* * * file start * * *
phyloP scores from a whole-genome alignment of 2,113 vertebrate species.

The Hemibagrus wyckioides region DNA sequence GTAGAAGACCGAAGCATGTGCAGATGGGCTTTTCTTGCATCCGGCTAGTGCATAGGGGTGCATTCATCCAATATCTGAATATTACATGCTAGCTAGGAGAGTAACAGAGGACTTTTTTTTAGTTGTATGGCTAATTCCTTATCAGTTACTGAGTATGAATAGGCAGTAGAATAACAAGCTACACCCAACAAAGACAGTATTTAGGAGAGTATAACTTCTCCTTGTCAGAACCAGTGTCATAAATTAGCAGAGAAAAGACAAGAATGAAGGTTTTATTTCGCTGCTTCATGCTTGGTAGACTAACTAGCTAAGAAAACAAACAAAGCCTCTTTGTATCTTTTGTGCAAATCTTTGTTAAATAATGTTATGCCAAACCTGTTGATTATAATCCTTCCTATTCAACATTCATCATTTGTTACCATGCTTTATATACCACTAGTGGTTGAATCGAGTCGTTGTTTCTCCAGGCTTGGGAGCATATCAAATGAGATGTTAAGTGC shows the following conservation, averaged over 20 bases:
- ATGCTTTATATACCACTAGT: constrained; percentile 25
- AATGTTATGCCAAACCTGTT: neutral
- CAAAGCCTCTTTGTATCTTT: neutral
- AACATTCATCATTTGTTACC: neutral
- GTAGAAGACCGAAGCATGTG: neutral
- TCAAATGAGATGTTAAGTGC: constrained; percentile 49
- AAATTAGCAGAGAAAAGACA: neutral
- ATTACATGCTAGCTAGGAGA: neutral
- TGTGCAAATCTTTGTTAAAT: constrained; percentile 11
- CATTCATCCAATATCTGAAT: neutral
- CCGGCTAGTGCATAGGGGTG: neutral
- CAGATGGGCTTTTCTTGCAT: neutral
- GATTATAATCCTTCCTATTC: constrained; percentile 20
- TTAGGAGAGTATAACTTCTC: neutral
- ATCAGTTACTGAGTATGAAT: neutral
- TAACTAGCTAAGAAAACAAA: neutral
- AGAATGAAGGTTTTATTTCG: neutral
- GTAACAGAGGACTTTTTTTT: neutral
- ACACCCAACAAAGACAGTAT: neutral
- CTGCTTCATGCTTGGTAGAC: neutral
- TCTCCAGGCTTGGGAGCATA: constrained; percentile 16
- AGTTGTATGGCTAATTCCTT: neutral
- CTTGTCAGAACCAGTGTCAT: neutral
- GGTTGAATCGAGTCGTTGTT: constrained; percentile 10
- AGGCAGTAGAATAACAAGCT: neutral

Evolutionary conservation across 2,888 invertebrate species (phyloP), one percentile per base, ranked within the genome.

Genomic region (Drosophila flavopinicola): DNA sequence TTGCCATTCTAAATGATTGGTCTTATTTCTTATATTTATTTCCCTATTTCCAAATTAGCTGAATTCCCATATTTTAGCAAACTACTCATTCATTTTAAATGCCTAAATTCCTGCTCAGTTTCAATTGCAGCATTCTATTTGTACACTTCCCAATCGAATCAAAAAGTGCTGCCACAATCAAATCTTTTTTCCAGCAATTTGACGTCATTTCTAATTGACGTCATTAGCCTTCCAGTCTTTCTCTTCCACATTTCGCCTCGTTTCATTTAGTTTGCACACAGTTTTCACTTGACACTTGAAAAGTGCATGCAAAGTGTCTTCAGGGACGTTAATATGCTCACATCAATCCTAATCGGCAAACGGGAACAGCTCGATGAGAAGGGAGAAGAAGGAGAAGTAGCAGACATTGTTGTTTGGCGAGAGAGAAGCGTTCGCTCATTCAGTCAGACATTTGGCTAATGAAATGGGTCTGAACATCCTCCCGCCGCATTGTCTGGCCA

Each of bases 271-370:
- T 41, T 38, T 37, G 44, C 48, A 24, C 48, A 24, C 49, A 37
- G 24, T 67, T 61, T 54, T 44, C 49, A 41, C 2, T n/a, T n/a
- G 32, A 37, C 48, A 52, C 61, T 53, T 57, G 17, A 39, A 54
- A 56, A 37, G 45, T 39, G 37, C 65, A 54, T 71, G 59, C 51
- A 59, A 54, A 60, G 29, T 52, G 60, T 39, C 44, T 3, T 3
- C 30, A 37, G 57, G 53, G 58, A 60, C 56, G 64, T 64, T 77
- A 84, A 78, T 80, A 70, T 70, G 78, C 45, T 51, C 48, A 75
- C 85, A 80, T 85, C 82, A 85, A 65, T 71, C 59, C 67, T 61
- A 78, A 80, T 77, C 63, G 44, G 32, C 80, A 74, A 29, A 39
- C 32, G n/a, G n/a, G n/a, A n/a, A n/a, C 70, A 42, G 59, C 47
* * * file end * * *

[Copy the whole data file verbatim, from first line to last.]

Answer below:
phyloP scores from a whole-genome alignment of 2,113 vertebrate species.

The Hemibagrus wyckioides region DNA sequence GTAGAAGACCGAAGCATGTGCAGATGGGCTTTTCTTGCATCCGGCTAGTGCATAGGGGTGCATTCATCCAATATCTGAATATTACATGCTAGCTAGGAGAGTAACAGAGGACTTTTTTTTAGTTGTATGGCTAATTCCTTATCAGTTACTGAGTATGAATAGGCAGTAGAATAACAAGCTACACCCAACAAAGACAGTATTTAGGAGAGTATAACTTCTCCTTGTCAGAACCAGTGTCATAAATTAGCAGAGAAAAGACAAGAATGAAGGTTTTATTTCGCTGCTTCATGCTTGGTAGACTAACTAGCTAAGAAAACAAACAAAGCCTCTTTGTATCTTTTGTGCAAATCTTTGTTAAATAATGTTATGCCAAACCTGTTGATTATAATCCTTCCTATTCAACATTCATCATTTGTTACCATGCTTTATATACCACTAGTGGTTGAATCGAGTCGTTGTTTCTCCAGGCTTGGGAGCATATCAAATGAGATGTTAAGTGC shows the following conservation, averaged over 20 bases:
- ATGCTTTATATACCACTAGT: constrained; percentile 25
- AATGTTATGCCAAACCTGTT: neutral
- CAAAGCCTCTTTGTATCTTT: neutral
- AACATTCATCATTTGTTACC: neutral
- GTAGAAGACCGAAGCATGTG: neutral
- TCAAATGAGATGTTAAGTGC: constrained; percentile 49
- AAATTAGCAGAGAAAAGACA: neutral
- ATTACATGCTAGCTAGGAGA: neutral
- TGTGCAAATCTTTGTTAAAT: constrained; percentile 11
- CATTCATCCAATATCTGAAT: neutral
- CCGGCTAGTGCATAGGGGTG: neutral
- CAGATGGGCTTTTCTTGCAT: neutral
- GATTATAATCCTTCCTATTC: constrained; percentile 20
- TTAGGAGAGTATAACTTCTC: neutral
- ATCAGTTACTGAGTATGAAT: neutral
- TAACTAGCTAAGAAAACAAA: neutral
- AGAATGAAGGTTTTATTTCG: neutral
- GTAACAGAGGACTTTTTTTT: neutral
- ACACCCAACAAAGACAGTAT: neutral
- CTGCTTCATGCTTGGTAGAC: neutral
- TCTCCAGGCTTGGGAGCATA: constrained; percentile 16
- AGTTGTATGGCTAATTCCTT: neutral
- CTTGTCAGAACCAGTGTCAT: neutral
- GGTTGAATCGAGTCGTTGTT: constrained; percentile 10
- AGGCAGTAGAATAACAAGCT: neutral

Evolutionary conservation across 2,888 invertebrate species (phyloP), one percentile per base, ranked within the genome.

Genomic region (Drosophila flavopinicola): DNA sequence TTGCCATTCTAAATGATTGGTCTTATTTCTTATATTTATTTCCCTATTTCCAAATTAGCTGAATTCCCATATTTTAGCAAACTACTCATTCATTTTAAATGCCTAAATTCCTGCTCAGTTTCAATTGCAGCATTCTATTTGTACACTTCCCAATCGAATCAAAAAGTGCTGCCACAATCAAATCTTTTTTCCAGCAATTTGACGTCATTTCTAATTGACGTCATTAGCCTTCCAGTCTTTCTCTTCCACATTTCGCCTCGTTTCATTTAGTTTGCACACAGTTTTCACTTGACACTTGAAAAGTGCATGCAAAGTGTCTTCAGGGACGTTAATATGCTCACATCAATCCTAATCGGCAAACGGGAACAGCTCGATGAGAAGGGAGAAGAAGGAGAAGTAGCAGACATTGTTGTTTGGCGAGAGAGAAGCGTTCGCTCATTCAGTCAGACATTTGGCTAATGAAATGGGTCTGAACATCCTCCCGCCGCATTGTCTGGCCA

Each of bases 271-370:
- T 41, T 38, T 37, G 44, C 48, A 24, C 48, A 24, C 49, A 37
- G 24, T 67, T 61, T 54, T 44, C 49, A 41, C 2, T n/a, T n/a
- G 32, A 37, C 48, A 52, C 61, T 53, T 57, G 17, A 39, A 54
- A 56, A 37, G 45, T 39, G 37, C 65, A 54, T 71, G 59, C 51
- A 59, A 54, A 60, G 29, T 52, G 60, T 39, C 44, T 3, T 3
- C 30, A 37, G 57, G 53, G 58, A 60, C 56, G 64, T 64, T 77
- A 84, A 78, T 80, A 70, T 70, G 78, C 45, T 51, C 48, A 75
- C 85, A 80, T 85, C 82, A 85, A 65, T 71, C 59, C 67, T 61
- A 78, A 80, T 77, C 63, G 44, G 32, C 80, A 74, A 29, A 39
- C 32, G n/a, G n/a, G n/a, A n/a, A n/a, C 70, A 42, G 59, C 47